Newark Castle, Selkirkshire

From Wikipedia, the free encyclopedia
Jump to navigation Jump to search
Newark Tower ruins

Newark Tower is a large, ruined tower house standing in the grounds of Bowhill House, in the valley of the Yarrow Water three miles west of Selkirk in the Scottish Borders. In addition to the keep, sections of a gatehouse and wall survive. It has been designated a scheduled monument by Historic Environment Scotland.[1]

History[edit]

Newark Tower was granted to Archibald Douglas, Earl of Wigtown around 1423. It was incomplete at this time and work continued until about 1475. The surrounding barmkin was added around 1550, and the present battlements and two square cap-houses date from about 1600.

After the fall of the Black Douglases the Tower was held by the crown, and in 1473 it was given to Margaret of Denmark, wife of James III. The royal arms are visible on the west gable.

Margaret Tudor, mother of James V, came to Newark in June 1532 to keep the Forest Court of Ettrick, the Ettrick lands being part of her marriage gift. The Laird of Buccleuch refused to give her the keys, until James V who was hunting at Cramalt in Meggotland sent confirmation. Margaret gave the keys to her husband Lord Methven.[2]

Newark was unsuccessfully besieged by an English army in 1547, but was burnt the following year.

In 1645, during the Wars of the Three Kingdoms, 100 royalist followers of the Marquis of Montrose were shot in the barmkin of Newark after the Battle of Philiphaugh. The Tower is believed to be haunted by the souls of the 300 slaughtered women and children also murdered at the site after the battle, whose cries are heard each year on September 13.[3]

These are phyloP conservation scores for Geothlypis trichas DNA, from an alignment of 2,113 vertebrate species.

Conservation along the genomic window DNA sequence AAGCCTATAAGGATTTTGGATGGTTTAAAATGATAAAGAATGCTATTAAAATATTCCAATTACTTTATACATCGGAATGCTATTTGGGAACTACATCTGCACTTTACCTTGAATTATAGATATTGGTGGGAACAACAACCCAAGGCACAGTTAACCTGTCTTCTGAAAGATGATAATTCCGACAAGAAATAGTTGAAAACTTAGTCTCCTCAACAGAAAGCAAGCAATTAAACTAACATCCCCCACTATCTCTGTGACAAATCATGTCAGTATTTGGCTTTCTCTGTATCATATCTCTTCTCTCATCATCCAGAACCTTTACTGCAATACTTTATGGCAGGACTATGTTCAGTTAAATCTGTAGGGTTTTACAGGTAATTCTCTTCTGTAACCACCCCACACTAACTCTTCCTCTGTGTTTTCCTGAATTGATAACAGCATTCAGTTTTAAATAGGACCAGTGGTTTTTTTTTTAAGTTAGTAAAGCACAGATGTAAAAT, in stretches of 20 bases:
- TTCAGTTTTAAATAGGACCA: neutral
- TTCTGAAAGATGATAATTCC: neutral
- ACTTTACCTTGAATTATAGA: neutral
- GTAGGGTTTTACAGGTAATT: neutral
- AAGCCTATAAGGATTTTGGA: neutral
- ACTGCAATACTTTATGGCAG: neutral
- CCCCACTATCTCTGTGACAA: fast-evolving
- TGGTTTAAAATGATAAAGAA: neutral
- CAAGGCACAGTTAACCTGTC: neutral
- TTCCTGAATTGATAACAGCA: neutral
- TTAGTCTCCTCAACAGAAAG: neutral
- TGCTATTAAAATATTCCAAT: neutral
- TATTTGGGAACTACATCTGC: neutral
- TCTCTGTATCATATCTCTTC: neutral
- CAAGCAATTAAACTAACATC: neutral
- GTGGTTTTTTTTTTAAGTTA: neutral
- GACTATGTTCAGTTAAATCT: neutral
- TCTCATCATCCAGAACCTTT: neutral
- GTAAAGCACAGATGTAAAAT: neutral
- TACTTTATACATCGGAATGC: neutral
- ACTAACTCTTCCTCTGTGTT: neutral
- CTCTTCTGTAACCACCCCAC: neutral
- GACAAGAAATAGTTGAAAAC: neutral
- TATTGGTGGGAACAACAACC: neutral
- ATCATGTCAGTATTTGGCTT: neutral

The Tower was altered for Anne Scott, 1st Duchess of Buccleuch at the end of the 17th century. It was visited by Sir Walter Scott and William and Dorothy Wordsworth in 1831.

Walter Scott framed the story of The Lay of the Last Minstrel there.

See also[edit]

  • Treasure Houses of Britain – 1985 TV series that shows the castle as backdrop to introduction of Buccleuch family in Programme 2

References[edit]

  1. ^ Historic Environment Scotland. "Newark Castle,Philiphaugh (SM1729)". Retrieved 21 February 2019.
  2. ^ State Papers King Henry the Eighth, vol. IV part IV (London, 1836), p. 608.
  3. ^ "Haunted Newark Castle, Selkirk – a September haunting". Haunted Isles. 27 September 2014. Retrieved 5 December 2020.

Bibliography[edit]

  • Coventry, Martin (2005). towers of Scotland. Goblinshead. p. 88. ISBN 1-899874-24-0.
  • Salter, Mike (1985). Discovering Scottish towers. Shire Publications Ltd. pp. 12–13. ISBN 0-85263-749-7.

Coordinates: 55°33′19.06″N 2°55′06.98″W / 55.5552944°N 2.9186056°W / 55.5552944; -2.9186056